Huh? The Question Mark 

A question mark is used to suggest a question, obviously, but it can also be used to express skepticism or surprise

ImageCommon questions about questions:

What do you do when a sentence has a series of questions?

Answer: You can put the question mark at the very end or, for emphasis, you can put a question mark after each item.

How do you introduce a question within a longer sentence?

Answer:The simplest way is to use a comma and start the question with a capital letter.

What comes after a question mark?

Answer: If the sentence continues after the question, don’t use a comma after the question mark.

The Silent Scream: The Exclamation Point ( ! )

The exclamation mark is like the horn on your car, use it only when you have to.

When you do use an exclamation point, use it alone and don’t add a comma after even if it is in a quotation.

A Brief Interlude: Parentheses 


A parentheses can enclose a whole sentence standing alone, or something within a sentence.

Punctuation never precedes an opening parenthesis

When the aside is a separate sentence, put punctuation inside the parentheses, and start with a capital letter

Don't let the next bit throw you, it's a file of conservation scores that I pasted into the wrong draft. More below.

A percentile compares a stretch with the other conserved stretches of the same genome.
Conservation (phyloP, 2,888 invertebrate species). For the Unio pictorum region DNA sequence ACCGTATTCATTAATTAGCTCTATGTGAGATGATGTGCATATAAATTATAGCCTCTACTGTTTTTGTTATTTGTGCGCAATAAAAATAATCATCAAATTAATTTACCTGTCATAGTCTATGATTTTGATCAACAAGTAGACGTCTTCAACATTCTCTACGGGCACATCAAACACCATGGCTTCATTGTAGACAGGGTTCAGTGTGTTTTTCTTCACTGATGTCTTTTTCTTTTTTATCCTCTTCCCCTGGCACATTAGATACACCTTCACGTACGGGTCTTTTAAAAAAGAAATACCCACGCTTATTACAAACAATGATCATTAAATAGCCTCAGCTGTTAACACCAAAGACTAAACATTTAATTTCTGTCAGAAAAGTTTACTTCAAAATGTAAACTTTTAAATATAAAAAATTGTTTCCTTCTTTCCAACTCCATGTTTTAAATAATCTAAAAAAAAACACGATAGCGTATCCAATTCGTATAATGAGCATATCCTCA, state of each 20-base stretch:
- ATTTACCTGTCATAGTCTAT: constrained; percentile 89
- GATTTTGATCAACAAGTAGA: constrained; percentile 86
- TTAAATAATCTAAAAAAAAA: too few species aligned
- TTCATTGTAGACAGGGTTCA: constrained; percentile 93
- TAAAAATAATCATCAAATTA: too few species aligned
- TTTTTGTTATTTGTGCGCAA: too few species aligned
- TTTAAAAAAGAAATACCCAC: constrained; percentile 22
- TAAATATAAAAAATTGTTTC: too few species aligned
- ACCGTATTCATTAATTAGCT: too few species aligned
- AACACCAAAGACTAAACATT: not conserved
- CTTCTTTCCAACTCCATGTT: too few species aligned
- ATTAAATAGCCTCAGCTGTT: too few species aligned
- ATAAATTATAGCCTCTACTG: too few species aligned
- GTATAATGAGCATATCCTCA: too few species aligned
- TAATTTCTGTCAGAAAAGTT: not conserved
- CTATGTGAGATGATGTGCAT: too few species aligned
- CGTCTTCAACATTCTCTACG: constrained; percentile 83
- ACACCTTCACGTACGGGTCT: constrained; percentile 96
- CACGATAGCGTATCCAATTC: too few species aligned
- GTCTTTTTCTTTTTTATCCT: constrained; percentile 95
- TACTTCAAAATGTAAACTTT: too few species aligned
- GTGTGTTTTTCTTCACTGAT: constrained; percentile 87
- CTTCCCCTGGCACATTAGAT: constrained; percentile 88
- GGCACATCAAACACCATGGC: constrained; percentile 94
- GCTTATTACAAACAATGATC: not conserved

When the aside is within a sentence, put punctuation outside the parentheses, and start with a small letter.

Too Much of a Good Thing: The Dash ( — )

Today, the dash is far too overused.

The dash is like a detour; it interrupts the sentence and inserts another thought. A single dash can be used in place of a colon to emphatically present some piece of information.

Use no more than two dashes per sentence. And if you do use two, they should act like parenthesis to isolate a remark from the rest of the sentence.

If the gentler and less intrusive parentheses would work as well, use them instead of the dash.

Betwixt and Between: The Hyphen ( – )

While the dash separates ideas or big chunks in a sentence, the hyphen separates (or connects, depending how you look at it) individual words or parts of words

When a word breaks off at the end of a line in your newspaper and continues on the next line, a hyphen is what links the syllables together

ImageGuidelines for when you need a hyphen and when you don’t:

If the description in a sentence comes after the noun, don’t use a hyphen:

  Examples: Father is strong willed.
My cousin is red haired.

If the description comes before the noun, use a hyphen when either of the two words in the description wouldn’t make very much sense by itself:

  Examples: He’s a strong-willed father.
I have a red-haired cousin.

Exceptional situations:

If self or quasi is one of the words, always use a hyphen

If both words could be used separately and still make sense, don’t use a hyphen even if they come before a noun